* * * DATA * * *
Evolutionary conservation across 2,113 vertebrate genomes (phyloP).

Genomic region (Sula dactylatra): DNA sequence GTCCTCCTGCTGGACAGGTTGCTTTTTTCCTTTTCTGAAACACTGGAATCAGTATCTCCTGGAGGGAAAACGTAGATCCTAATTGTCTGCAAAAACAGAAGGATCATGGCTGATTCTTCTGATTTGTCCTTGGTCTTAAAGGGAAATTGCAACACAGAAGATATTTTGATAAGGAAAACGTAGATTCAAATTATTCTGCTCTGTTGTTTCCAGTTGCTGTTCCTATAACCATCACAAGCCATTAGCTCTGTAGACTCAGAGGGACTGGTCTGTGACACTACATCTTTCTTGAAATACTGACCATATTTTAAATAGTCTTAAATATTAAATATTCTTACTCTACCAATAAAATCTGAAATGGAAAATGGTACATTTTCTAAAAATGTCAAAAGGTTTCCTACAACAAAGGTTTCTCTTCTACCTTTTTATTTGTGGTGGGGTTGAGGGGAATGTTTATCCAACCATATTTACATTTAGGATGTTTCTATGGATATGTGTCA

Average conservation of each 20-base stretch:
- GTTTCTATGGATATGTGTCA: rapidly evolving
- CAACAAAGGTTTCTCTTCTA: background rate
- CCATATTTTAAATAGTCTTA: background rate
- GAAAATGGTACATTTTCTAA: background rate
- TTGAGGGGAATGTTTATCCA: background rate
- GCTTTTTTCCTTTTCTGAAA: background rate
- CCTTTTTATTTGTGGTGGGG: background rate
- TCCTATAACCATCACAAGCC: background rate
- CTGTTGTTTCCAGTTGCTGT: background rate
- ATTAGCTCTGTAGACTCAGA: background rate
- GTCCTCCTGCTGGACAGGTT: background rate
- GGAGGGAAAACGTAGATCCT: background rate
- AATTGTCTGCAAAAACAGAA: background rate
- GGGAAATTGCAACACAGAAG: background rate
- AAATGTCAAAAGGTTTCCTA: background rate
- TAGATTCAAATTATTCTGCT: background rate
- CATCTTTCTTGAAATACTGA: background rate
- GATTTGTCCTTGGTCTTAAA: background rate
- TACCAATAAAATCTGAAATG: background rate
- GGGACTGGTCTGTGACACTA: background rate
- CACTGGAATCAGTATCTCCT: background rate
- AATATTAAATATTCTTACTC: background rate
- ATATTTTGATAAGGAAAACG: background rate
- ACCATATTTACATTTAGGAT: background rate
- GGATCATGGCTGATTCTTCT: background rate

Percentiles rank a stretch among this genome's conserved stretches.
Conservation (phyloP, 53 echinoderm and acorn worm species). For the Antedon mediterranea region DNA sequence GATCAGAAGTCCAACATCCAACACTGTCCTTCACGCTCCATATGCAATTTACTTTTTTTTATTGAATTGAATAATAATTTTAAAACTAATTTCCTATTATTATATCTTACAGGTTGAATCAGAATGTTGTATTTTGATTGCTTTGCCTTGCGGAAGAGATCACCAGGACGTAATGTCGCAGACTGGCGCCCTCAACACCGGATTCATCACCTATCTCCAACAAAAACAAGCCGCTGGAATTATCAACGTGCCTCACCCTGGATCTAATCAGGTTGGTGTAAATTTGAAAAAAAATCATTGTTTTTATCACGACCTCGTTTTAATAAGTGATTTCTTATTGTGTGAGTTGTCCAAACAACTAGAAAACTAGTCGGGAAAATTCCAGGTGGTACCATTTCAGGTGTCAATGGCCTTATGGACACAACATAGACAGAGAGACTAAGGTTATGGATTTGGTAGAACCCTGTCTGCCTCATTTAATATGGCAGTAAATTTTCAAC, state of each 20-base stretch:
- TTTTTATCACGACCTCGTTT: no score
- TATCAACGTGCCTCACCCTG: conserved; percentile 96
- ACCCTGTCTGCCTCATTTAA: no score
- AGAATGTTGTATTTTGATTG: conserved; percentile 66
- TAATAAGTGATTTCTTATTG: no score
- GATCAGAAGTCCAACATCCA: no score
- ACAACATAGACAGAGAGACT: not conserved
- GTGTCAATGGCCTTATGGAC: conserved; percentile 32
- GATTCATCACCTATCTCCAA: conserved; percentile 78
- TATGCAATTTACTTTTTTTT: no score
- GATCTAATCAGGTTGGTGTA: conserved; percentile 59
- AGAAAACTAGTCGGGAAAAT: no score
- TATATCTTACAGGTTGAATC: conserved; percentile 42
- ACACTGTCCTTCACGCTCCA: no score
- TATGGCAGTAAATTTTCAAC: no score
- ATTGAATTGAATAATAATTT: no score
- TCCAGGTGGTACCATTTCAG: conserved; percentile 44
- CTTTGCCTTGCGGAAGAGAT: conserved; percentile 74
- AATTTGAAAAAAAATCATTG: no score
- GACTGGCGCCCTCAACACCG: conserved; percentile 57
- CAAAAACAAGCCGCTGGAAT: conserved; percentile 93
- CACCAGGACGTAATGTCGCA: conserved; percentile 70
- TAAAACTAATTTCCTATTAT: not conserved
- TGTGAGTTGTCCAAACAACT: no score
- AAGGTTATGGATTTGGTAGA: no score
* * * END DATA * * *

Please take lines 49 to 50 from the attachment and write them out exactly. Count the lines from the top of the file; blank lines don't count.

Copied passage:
- AATTTGAAAAAAAATCATTG: no score
- GACTGGCGCCCTCAACACCG: conserved; percentile 57